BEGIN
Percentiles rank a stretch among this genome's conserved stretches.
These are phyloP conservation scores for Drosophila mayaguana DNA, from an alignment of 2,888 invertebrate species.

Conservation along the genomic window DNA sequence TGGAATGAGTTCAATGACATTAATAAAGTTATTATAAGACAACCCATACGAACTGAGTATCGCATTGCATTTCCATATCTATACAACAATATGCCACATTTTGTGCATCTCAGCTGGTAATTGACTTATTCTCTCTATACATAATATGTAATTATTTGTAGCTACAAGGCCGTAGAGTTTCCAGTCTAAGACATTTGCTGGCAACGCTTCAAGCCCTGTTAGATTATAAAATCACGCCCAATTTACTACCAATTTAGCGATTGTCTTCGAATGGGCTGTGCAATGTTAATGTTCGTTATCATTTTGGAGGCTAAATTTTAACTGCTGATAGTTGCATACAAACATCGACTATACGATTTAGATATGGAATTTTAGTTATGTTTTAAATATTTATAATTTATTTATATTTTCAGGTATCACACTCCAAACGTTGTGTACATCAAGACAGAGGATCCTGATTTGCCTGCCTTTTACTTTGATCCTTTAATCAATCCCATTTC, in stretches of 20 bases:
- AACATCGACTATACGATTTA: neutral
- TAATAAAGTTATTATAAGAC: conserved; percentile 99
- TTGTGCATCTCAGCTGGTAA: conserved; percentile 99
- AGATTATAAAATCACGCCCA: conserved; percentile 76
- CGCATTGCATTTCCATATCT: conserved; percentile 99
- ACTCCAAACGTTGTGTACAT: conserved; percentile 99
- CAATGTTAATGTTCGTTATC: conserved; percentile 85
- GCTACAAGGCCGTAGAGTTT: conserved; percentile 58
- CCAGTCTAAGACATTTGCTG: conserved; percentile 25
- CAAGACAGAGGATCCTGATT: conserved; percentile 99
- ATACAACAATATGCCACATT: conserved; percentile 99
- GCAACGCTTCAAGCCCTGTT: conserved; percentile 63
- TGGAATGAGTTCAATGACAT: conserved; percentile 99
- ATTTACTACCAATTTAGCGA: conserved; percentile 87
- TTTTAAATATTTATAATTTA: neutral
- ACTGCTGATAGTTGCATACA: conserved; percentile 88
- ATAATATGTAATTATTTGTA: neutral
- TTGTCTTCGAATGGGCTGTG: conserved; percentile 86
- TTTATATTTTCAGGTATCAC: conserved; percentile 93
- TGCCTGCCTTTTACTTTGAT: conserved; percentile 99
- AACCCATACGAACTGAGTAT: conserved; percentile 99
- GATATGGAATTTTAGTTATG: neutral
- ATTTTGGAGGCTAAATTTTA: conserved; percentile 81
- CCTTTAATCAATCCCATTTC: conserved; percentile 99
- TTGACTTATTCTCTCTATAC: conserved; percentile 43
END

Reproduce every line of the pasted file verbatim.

Percentiles rank a stretch among this genome's conserved stretches.
These are phyloP conservation scores for Drosophila mayaguana DNA, from an alignment of 2,888 invertebrate species.

Conservation along the genomic window DNA sequence TGGAATGAGTTCAATGACATTAATAAAGTTATTATAAGACAACCCATACGAACTGAGTATCGCATTGCATTTCCATATCTATACAACAATATGCCACATTTTGTGCATCTCAGCTGGTAATTGACTTATTCTCTCTATACATAATATGTAATTATTTGTAGCTACAAGGCCGTAGAGTTTCCAGTCTAAGACATTTGCTGGCAACGCTTCAAGCCCTGTTAGATTATAAAATCACGCCCAATTTACTACCAATTTAGCGATTGTCTTCGAATGGGCTGTGCAATGTTAATGTTCGTTATCATTTTGGAGGCTAAATTTTAACTGCTGATAGTTGCATACAAACATCGACTATACGATTTAGATATGGAATTTTAGTTATGTTTTAAATATTTATAATTTATTTATATTTTCAGGTATCACACTCCAAACGTTGTGTACATCAAGACAGAGGATCCTGATTTGCCTGCCTTTTACTTTGATCCTTTAATCAATCCCATTTC, in stretches of 20 bases:
- AACATCGACTATACGATTTA: neutral
- TAATAAAGTTATTATAAGAC: conserved; percentile 99
- TTGTGCATCTCAGCTGGTAA: conserved; percentile 99
- AGATTATAAAATCACGCCCA: conserved; percentile 76
- CGCATTGCATTTCCATATCT: conserved; percentile 99
- ACTCCAAACGTTGTGTACAT: conserved; percentile 99
- CAATGTTAATGTTCGTTATC: conserved; percentile 85
- GCTACAAGGCCGTAGAGTTT: conserved; percentile 58
- CCAGTCTAAGACATTTGCTG: conserved; percentile 25
- CAAGACAGAGGATCCTGATT: conserved; percentile 99
- ATACAACAATATGCCACATT: conserved; percentile 99
- GCAACGCTTCAAGCCCTGTT: conserved; percentile 63
- TGGAATGAGTTCAATGACAT: conserved; percentile 99
- ATTTACTACCAATTTAGCGA: conserved; percentile 87
- TTTTAAATATTTATAATTTA: neutral
- ACTGCTGATAGTTGCATACA: conserved; percentile 88
- ATAATATGTAATTATTTGTA: neutral
- TTGTCTTCGAATGGGCTGTG: conserved; percentile 86
- TTTATATTTTCAGGTATCAC: conserved; percentile 93
- TGCCTGCCTTTTACTTTGAT: conserved; percentile 99
- AACCCATACGAACTGAGTAT: conserved; percentile 99
- GATATGGAATTTTAGTTATG: neutral
- ATTTTGGAGGCTAAATTTTA: conserved; percentile 81
- CCTTTAATCAATCCCATTTC: conserved; percentile 99
- TTGACTTATTCTCTCTATAC: conserved; percentile 43